5 Things Alyssa Milano’s Sex Strike Gets Wrong About Sex And Abortion

5 Things Alyssa Milano’s Sex Strike Gets Wrong About Sex And Abortion

The star falsely equivocated Georgia’s six-week abortion ban with the complete loss of reproductive rights, whatever that euphemistic term means.
Nicole Russell
By

Fresh off the heels of her attempt to boycott working in the state of Georgia due to the six-week abortion ban, Alyssa Milano volunteered a new idea over the weekend:

Although Milano tweeted it late Friday evening, the #sexstrike took off with support from multiple blue-check Twitter accounts. While Milano’s ideas are silly to the point of absurdity, she managed to pack into one tweet several prominent falsehoods leftists often push about abortion, sex, and abstinence. Here’s what she gets wrong.

1. Abortion Has Nothing to Do With Reproductive Rights

In the last few years, leftists started using the term “reproductive rights” in lieu of the word “abortion.” The only problem is the term isn’t even close to accurate. Abortion has nothing to do with reproductive rights: By the time abortion is even a possibility, a sperm and egg have formed a tiny embryo and the mother has often discovered (or will soon discover) that she is pregnant. In other words, reproduction is already complete. That “right” to reproduce has been exercised. Now there are other issues at stake.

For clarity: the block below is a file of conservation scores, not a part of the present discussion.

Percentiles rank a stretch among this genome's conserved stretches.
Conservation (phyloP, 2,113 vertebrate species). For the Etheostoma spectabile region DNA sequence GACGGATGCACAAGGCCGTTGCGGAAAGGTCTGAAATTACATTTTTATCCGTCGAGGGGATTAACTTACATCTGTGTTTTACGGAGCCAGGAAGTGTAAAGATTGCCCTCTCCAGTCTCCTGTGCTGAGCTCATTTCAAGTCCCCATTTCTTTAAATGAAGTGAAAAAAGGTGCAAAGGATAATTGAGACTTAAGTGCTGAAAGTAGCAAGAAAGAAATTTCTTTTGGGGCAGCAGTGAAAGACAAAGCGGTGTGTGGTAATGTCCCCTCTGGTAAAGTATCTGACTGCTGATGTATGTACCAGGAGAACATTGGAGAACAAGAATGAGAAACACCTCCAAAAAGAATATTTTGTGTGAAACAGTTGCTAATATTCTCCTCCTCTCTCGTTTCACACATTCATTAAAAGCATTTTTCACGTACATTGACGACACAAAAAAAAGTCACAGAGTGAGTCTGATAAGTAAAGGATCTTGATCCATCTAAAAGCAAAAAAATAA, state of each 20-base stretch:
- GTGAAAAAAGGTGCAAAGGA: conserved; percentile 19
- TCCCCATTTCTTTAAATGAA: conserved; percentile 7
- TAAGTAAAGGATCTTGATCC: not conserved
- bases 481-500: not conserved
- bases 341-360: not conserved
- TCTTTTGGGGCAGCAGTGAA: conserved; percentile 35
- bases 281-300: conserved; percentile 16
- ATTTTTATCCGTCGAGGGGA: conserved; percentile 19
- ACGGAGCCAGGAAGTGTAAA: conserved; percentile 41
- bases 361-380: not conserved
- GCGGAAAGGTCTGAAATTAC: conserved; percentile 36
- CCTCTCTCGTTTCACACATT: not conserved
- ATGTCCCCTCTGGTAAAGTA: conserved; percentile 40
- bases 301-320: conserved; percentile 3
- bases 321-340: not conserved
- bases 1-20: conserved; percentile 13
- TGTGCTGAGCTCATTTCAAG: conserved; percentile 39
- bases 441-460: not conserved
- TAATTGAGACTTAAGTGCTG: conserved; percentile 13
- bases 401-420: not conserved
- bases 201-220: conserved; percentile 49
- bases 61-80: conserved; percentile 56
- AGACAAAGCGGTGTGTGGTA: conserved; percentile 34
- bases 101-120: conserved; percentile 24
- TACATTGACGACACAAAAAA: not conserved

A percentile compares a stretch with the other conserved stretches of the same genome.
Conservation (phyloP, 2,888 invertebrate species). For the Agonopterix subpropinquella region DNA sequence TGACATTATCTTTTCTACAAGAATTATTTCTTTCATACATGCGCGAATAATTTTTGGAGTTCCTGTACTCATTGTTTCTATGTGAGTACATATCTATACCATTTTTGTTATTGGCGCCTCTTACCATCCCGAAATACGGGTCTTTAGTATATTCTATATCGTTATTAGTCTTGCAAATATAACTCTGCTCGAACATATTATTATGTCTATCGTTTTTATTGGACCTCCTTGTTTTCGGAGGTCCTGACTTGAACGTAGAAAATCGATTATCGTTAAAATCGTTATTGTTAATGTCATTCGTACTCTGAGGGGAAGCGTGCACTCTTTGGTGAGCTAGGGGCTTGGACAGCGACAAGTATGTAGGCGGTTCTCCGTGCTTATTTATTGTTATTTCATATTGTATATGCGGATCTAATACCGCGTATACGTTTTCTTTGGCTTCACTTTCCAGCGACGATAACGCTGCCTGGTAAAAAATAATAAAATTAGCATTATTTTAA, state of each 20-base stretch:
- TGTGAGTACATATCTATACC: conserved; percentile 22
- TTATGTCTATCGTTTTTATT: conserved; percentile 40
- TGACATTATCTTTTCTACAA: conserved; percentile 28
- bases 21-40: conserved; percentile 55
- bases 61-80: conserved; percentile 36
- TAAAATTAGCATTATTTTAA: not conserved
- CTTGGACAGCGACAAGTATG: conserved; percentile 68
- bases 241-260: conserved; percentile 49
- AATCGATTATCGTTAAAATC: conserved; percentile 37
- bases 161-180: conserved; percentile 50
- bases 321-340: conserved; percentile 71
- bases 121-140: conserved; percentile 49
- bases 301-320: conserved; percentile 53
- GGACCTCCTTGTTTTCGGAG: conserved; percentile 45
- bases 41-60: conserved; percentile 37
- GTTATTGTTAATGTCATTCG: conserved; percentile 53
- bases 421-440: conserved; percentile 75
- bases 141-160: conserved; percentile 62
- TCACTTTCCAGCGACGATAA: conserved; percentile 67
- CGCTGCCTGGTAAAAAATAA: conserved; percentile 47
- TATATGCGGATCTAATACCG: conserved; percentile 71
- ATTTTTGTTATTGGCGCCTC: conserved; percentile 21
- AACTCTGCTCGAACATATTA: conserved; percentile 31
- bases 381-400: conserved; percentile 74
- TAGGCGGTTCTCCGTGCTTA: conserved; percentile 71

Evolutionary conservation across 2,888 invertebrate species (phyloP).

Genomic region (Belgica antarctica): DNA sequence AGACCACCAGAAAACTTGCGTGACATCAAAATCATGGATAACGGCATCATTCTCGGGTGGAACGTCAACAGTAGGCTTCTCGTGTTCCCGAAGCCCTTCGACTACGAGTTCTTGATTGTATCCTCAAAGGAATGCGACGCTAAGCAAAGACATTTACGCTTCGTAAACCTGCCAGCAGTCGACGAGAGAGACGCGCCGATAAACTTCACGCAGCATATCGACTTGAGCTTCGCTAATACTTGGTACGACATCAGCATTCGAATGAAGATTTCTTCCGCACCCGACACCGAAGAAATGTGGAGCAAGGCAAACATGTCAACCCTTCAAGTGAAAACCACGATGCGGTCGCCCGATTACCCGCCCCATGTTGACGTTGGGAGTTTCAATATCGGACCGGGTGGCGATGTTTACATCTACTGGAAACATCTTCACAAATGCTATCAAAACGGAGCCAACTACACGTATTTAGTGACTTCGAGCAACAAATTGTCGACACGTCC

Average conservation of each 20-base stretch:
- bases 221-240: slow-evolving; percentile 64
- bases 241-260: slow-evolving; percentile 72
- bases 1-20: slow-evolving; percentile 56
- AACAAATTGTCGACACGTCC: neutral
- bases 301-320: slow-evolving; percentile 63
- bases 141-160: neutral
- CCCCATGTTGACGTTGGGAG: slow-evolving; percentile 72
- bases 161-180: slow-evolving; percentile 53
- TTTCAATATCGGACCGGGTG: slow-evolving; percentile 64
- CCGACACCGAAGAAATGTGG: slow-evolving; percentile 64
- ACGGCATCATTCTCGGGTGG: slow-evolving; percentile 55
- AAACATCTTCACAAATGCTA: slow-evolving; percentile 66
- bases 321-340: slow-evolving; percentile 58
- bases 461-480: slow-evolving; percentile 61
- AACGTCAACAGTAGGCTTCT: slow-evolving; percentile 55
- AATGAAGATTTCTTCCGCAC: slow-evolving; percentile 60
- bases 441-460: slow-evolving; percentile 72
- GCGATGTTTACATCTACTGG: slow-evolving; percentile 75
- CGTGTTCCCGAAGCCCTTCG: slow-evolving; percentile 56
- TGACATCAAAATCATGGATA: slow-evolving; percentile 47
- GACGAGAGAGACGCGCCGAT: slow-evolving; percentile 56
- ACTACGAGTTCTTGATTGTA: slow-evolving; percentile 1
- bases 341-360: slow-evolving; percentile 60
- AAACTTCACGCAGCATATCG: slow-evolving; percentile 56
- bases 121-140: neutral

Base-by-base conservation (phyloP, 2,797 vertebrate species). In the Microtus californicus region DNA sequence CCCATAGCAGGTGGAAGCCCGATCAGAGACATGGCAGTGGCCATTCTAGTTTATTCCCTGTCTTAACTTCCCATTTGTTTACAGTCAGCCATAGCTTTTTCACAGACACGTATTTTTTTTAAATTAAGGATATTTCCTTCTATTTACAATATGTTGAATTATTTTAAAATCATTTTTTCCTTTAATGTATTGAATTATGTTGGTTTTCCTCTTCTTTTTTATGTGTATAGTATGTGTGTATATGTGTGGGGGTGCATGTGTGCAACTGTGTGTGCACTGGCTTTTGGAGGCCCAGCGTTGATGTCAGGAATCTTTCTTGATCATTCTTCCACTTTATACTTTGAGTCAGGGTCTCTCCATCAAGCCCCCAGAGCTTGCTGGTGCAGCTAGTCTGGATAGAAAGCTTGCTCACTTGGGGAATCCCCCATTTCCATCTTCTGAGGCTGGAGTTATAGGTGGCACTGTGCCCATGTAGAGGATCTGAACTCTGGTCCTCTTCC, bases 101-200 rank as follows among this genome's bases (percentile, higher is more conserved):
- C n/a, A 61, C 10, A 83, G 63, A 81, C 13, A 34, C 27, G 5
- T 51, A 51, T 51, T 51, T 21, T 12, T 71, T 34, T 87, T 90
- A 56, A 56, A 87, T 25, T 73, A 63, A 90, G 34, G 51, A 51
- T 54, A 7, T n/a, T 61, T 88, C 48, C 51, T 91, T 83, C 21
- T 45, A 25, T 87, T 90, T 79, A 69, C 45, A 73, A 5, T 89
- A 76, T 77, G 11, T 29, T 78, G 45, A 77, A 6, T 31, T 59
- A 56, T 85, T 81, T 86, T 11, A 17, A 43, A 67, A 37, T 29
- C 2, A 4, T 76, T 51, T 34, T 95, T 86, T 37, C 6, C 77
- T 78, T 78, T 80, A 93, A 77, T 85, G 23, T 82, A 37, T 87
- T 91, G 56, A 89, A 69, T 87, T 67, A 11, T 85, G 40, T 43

Science has revealed that a woman pregnant with this embryo is not carrying an extra part of her body with her DNA, such as a fifth limb or a third kidney. Instead, she is carrying a tiny person, with his or her own separate set of DNA, because life began at fertilization. If it hadn’t, CRISPR and the idea of the “designer baby” wouldn’t even exist. The mother is the carrier of this tiny, separate person until birth; she is not the arbiter of life and death in her womb.

Still, the abortion lobby blatantly ignored scientific fact and conflated the two terms to win supporters with deceit, and it has worked beautifully. However, since the facts are wrong, that talking point didn’t work on Georgia’s six-week abortion ban. It essentially acknowledges the personhood of that tiny developing baby, whose rights have been denied since Roe v. Wade passed in 1973. Milano claims the abortion ban has affected women’s reproductive rights, when in fact, it’s only affected the legal rights of the baby being carried in the mother’s uterus.

2. Sex Shouldn’t Be Used as a Bargaining Chip

It’s not surprising that a Hollywood liberal would advocate for abortion. Milano, in particular, can’t stand Georgia’s six-week abortion ban. I covered her aggressive attempt to boycott the state if the governor signed the bill in April. However, what made this particular tweet so eyebrow-raising was her attempt to use sex to reverse the ban or, as she puts it, “get bodily autonomy back.”

Sex can be weaponized, glorified, and everything in between. People disagree on what sex should be, but there are a handful of things most people agree sex should not be. One of those things is that sex should never be a bargaining chip to gain power, fame, money, chores, or anything else.